Understanding Working Capital for Businesses

You are probably vaguely familiar with the term ‘working capital’, but do you truly understand what it means? Working capital is the measurement of a business’s capability to pay off current liabilities with its current assets.  

Understanding working capital is critical to get a grasp of your business’ health, funding inventory, and plans for long-term growth.  To ensure your company’s working capital is sufficient, it’s essential to understand what working capital is and why it is important

Working Capital, Explained

Working capital can be calculated as current assets – current liabilities. It essentially measures what the company owns minus what the company owes. Working capital, sometimes referred to as net working capital (NWC), is a critical determinant of a company’s liquidity, operational efficiency, and short term financial health, and indicates whether a company would be able to pay off debts within the year. 

Current assets used to calculate working capital include checking & savings accounts, inventory, accounts receivable, stocks & bonds, and mutual funds. 

Current liabilities, which measure debts and expenses incurred by the company, include accounts payable, salaries, income tax, rent, and utilities. 

How to Calculate Working Capital 

To calculate working capital, you use the formula:

Current Assets – Current Liabilities = Working Capital 

It is also important to understand your current ratio, which is measured as:

Current Assets / Current Liabilities = Current Ratio

The general rule for the current ratio is that the higher the ratio, the better. However, this is dependent on the industry that you are in. The goal with the current ratio is to sit at or above the industry average.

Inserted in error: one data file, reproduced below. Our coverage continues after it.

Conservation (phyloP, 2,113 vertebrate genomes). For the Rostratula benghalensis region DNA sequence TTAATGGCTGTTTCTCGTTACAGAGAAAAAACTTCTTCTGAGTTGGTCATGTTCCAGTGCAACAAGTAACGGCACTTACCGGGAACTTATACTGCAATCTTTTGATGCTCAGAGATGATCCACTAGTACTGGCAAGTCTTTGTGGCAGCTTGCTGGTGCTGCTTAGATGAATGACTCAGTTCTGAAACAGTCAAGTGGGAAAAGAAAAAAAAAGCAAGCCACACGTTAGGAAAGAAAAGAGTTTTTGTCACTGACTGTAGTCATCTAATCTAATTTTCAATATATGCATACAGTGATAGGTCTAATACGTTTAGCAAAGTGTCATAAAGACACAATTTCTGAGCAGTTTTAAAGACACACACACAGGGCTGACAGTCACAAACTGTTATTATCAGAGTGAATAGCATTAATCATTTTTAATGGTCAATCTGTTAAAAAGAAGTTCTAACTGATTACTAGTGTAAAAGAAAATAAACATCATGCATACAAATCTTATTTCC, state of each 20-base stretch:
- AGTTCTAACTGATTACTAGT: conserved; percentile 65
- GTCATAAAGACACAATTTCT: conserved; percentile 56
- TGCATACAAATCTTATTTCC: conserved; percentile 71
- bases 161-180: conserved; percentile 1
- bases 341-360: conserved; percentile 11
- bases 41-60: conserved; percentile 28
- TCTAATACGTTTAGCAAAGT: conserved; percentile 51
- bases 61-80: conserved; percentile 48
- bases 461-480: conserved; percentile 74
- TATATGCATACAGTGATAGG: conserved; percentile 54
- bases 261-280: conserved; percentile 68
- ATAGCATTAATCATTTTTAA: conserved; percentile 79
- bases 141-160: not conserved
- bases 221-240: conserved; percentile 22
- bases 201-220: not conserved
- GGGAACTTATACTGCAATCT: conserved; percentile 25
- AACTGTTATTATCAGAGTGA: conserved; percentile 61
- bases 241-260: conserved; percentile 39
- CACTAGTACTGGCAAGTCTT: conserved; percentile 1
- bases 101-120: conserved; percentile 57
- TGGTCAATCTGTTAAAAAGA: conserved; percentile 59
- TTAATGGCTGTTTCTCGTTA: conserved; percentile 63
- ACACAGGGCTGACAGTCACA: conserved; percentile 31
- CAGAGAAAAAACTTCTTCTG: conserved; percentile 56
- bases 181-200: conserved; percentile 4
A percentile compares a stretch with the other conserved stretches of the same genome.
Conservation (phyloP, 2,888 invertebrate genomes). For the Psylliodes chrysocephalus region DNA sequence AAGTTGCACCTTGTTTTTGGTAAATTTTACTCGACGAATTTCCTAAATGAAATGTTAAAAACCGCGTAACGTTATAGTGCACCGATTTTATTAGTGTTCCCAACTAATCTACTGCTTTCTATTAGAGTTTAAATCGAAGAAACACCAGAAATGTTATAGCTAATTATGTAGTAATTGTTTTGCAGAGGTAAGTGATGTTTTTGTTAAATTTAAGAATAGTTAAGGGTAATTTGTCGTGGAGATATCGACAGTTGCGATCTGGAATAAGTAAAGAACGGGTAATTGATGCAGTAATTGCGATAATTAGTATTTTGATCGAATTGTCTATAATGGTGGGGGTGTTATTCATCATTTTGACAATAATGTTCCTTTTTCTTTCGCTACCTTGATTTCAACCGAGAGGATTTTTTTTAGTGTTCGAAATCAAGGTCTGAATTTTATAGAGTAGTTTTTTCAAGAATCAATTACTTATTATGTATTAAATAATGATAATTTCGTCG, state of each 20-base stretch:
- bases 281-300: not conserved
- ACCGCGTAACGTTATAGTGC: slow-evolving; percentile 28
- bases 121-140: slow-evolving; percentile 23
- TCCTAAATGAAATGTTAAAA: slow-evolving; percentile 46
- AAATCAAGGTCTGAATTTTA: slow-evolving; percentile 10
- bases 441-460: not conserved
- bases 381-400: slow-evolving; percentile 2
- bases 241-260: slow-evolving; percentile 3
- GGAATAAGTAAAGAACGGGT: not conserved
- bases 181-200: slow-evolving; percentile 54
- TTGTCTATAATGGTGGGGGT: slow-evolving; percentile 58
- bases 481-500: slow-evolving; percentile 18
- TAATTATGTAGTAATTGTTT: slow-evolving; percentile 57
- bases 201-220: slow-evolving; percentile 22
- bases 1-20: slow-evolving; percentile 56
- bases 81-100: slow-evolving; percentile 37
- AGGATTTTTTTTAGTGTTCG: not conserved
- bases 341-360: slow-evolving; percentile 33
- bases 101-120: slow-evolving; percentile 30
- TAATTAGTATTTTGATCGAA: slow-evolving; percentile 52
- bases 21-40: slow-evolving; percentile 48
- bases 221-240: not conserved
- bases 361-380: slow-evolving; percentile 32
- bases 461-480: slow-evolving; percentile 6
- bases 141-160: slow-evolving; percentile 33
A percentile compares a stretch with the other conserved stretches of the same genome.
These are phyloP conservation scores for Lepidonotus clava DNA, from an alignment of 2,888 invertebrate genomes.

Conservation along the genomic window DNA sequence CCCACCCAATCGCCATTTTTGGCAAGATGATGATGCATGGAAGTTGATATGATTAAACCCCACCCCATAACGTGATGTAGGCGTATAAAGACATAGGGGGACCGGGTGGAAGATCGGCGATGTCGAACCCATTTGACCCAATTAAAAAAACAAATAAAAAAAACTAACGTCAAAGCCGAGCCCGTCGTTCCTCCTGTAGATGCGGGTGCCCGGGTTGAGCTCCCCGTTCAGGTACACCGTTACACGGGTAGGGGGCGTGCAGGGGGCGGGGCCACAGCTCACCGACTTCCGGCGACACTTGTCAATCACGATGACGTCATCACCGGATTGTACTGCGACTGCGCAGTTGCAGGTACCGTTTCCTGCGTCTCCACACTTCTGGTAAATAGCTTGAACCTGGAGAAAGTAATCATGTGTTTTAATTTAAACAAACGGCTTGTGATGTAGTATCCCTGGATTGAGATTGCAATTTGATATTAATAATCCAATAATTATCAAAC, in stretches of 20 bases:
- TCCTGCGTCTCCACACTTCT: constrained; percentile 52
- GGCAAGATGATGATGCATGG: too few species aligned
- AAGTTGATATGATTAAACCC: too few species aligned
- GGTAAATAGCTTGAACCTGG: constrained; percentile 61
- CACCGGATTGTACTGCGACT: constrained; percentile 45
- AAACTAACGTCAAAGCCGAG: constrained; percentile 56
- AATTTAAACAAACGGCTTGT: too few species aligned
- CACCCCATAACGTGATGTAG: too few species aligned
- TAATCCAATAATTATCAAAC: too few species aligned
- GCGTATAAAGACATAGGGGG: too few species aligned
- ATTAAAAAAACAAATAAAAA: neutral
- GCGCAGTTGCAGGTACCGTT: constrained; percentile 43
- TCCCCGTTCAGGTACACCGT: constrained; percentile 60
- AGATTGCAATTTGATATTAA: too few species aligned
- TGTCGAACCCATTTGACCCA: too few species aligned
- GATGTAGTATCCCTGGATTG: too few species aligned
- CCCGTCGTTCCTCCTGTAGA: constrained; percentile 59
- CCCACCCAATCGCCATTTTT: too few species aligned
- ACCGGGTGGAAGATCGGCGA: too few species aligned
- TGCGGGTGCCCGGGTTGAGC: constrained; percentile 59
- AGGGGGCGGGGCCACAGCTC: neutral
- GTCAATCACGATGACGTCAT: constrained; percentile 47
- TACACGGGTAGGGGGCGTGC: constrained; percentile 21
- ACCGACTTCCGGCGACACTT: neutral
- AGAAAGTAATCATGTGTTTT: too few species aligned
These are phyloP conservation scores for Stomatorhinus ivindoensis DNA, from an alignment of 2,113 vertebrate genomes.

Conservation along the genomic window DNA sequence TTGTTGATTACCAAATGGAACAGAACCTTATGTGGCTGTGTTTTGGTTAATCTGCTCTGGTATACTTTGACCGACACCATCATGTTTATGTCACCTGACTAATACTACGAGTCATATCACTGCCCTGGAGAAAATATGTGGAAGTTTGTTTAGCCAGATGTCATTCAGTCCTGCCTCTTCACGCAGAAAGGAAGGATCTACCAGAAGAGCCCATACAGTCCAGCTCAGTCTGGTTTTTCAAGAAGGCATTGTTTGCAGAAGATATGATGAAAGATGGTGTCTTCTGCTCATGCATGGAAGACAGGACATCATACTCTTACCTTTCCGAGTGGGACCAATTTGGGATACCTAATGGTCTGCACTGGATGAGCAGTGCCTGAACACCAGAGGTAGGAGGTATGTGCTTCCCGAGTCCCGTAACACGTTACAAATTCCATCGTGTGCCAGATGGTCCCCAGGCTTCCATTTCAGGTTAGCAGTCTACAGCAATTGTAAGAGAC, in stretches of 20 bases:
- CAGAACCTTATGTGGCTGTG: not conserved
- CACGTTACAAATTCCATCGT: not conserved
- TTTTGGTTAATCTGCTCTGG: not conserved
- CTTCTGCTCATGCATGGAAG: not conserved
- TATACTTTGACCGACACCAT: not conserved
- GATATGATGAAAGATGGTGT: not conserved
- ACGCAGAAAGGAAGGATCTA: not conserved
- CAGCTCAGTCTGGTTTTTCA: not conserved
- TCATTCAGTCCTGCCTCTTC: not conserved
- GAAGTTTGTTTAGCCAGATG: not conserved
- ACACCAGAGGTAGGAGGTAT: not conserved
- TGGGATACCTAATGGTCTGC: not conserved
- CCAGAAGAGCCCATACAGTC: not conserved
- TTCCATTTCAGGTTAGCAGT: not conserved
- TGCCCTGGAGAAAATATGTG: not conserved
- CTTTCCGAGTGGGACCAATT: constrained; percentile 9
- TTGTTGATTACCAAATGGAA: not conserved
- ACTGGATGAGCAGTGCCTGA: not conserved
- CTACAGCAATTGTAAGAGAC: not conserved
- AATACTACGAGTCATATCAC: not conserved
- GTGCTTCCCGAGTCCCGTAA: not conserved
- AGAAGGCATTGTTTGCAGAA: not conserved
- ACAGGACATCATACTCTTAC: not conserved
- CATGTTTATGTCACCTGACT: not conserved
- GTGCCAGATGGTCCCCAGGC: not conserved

Types of Working Capital

If your company’s current assets are greater than your current liabilities, you have positive working capital. This suggests that your company is healthy and has high potential for growth. 

However, if your current assets equal your current liabilities, you have zero working capital. For some industries, such as those with little to no inventory, this is common. 

It is also possible to have negative net working capital, where your current liabilities exceed your current assets. Although this is generally not ideal, there are some industries where it is acceptable such as grocery stores and fast-food chains, which have an extremely fast inventory turnover. 

Whether you are applying for a performance bond or are looking to cover short-term debt obligations, It’s important for all businesses’ to monitor their working capital. By monitoring working capital, you can increase company health and profitability over time. Additionally, you can gain insight into whether you are able to expand or should cut costs.

Brian Farrell is a coach, helping clients achieve their personal and professional goals. He's also the creator of the "QA2 Method". For more about Brian, visit bfarrell.com